First, failing to convince not just their closest NATO allies such as France and Spain to join the new US-led alliance in the Red Sea but even more damaging, their spectacular failure to gain the ringing endorsement of their staunchest ally in the Arab-Muslim world: Saudi Arabia, which has doubtlessly stripped them of the desperately needed legitimacy to target yet another Arab-Muslim country. Unsurprisingly, the top priority of Mohamed bin Salman (MBS), Saudi Arabia’s crown prince and de facto ruler, who has recklessly plunged Riyadh into a futile war against the Houthis ostensibly aiming to protect Riyadh’s national security while in reality seeking to shore up his position as the indisputable heir to the throne, has shifted to urgently escaping Yemen’s quagmire by ensuring that ending the war in Yemen is at the heart of a China-brokered reconciliation deal with its arch-rival Iran. Second, recognizing that relying solely on airstrikes without having boots on the ground would not work, particularly given that the Saudi-led coalition has failed to break the Houthis’ resolve or capabilities. Third, being mindful that the Saudi propped-up government in Yemen has all along been utterly dysfunctional and unreliable, therefore incapable of challenging the Houthis. Four, fearing that attacking the Houthis would not only fatally undermine their justification for dispatching their armies to the Middle East preventing the Israel-Hamas war from spreading but far worse it would be perceived as taking Israel’s side in the war. Five, realizing that their concerted efforts to disentangle any military action against the Houthis from the Israel-Hamas war would fall on deaf ears. Six, fearing that the Houthis would capitalize on such strikes by showcasing their unwavering support for Gaza, thus boosting their popularity domestically and around the Arab-Muslim world. Seven, worrying that such a confrontation would allow Russia to accuse the West of hypocrisy for firmly standing behind Israel and also deflect their attention away from what they perceive as Russia’s existential threat. Eight, fearing that their retaliation would ultimately fuel an all-out conflict with Iran. But while such a nightmare scenario might not materialize, yet US-UK airstrikes have already broadened the conflict, by provoking the Houthis to target US-UK vessels on top of those heading to Israel. 

The US-UK retaliation has effectively led to a 29% surge in the number of ships avoiding the Red Sea and taking the longer and more expensive route around South Africa. Of course, all this has seriously threatened global trade, which would inevitably precipitate an adverse impact on inflation in the West. And with both Biden and Sunak trailing in the polls in the run-up to decisive general elections in their respective countries, such deteriorating economic conditions would unquestionably derail their hopes of a resurgence in fortunes triggered by an economic revival.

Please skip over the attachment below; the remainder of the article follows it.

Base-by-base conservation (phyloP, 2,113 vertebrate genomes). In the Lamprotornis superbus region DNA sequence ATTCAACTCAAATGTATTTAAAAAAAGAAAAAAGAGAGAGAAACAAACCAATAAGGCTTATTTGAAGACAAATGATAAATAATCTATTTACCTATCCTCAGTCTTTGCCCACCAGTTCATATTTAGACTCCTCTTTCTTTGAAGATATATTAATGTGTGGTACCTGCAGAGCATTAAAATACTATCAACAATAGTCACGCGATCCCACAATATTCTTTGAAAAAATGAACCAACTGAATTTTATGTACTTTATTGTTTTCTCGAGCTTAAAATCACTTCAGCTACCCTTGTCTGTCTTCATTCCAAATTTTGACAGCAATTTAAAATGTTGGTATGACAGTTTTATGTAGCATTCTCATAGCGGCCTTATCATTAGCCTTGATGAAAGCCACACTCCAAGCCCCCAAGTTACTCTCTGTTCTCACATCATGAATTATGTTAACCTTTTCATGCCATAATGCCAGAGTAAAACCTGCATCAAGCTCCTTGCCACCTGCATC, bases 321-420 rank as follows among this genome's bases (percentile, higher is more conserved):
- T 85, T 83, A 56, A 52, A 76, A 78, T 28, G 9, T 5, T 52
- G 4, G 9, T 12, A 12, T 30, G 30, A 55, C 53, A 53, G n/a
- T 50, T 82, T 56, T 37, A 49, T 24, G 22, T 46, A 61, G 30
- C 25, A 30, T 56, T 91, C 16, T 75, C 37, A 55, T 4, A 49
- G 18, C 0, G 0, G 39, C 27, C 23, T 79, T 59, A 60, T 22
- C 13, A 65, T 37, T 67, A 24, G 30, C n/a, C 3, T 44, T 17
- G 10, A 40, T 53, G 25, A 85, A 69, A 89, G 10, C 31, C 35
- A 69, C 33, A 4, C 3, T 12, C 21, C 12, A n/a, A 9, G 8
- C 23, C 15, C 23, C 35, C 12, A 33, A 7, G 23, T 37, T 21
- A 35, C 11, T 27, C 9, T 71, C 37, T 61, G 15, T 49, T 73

Ever since 7 October, when the Israel-Hamas war erupted, the Iran-backed groups – making up the axis of resistance – have been working tirelessly to ease the growing pressure on Gaza. Although Hezbollah has managed, through daily bombing, to steer a significant portion of Israel’s forces away from Gaza while also ratcheting up the economic burden on Israel by keeping Israelis away from border towns, it has deliberately limited its involvement to avoid antagonizing Saudi-backed Lebanese factions opposing its intervention.

The Iraqi Islamic Resistance, meanwhile, has also been targeting US military bases in Iraq and Syria, seeking to push the US to press Israel to terminate its campaign in Gaza and withdraw its forces from Iraq. It has, however, been carefully calibrating its strikes to avoid destabilizing Iraq’s government, which enjoys the backing of their political wings.

The Houthis, by contrast, have pulled no punches in targeting US-UK interests, drawing strength from rock-solid support at home and spurred on by the undeniable fact that the cost of targeting US-UK vessels is incomparably far lower than that incurred by the West. On that basis, the Houthis have enthusiastically spearheaded the resistance against US-UK wholehearted support to Israel.

According to the Chilcot inquiry into Tony Blair’s handling of the 2003 Iraq war, the US-UK special relationship does not require the UK blindly head to war alongside the US. Apparently, Cameron has found that interpretation unacceptable, consequently, it was left to the UK Parliament to scupper his plans to join the US in striking Syria in 2013. 

At a time when Sunak’s popularity has hit rock bottom, the conservative party factions are at each other’s throats, and the economy sliding into recession, it would be indefensible for Sunak to embrace Blair’s or Cameron’s discredited interpretation of the special relationship, thus paving the way for the US to drag the UK into Yemen’s quagmire.

Zayd Alisa

Zayd Alisa is a political analyst and a writer on Middle East affairs with numerous appearances on various TV channels, including BBC and France 24. Zayd Alisa has published several articles and press releases relating to the Middle East, and has been a human rights activist for twenty five years and have actively promoted democracy and freedom of expression in the Arab world.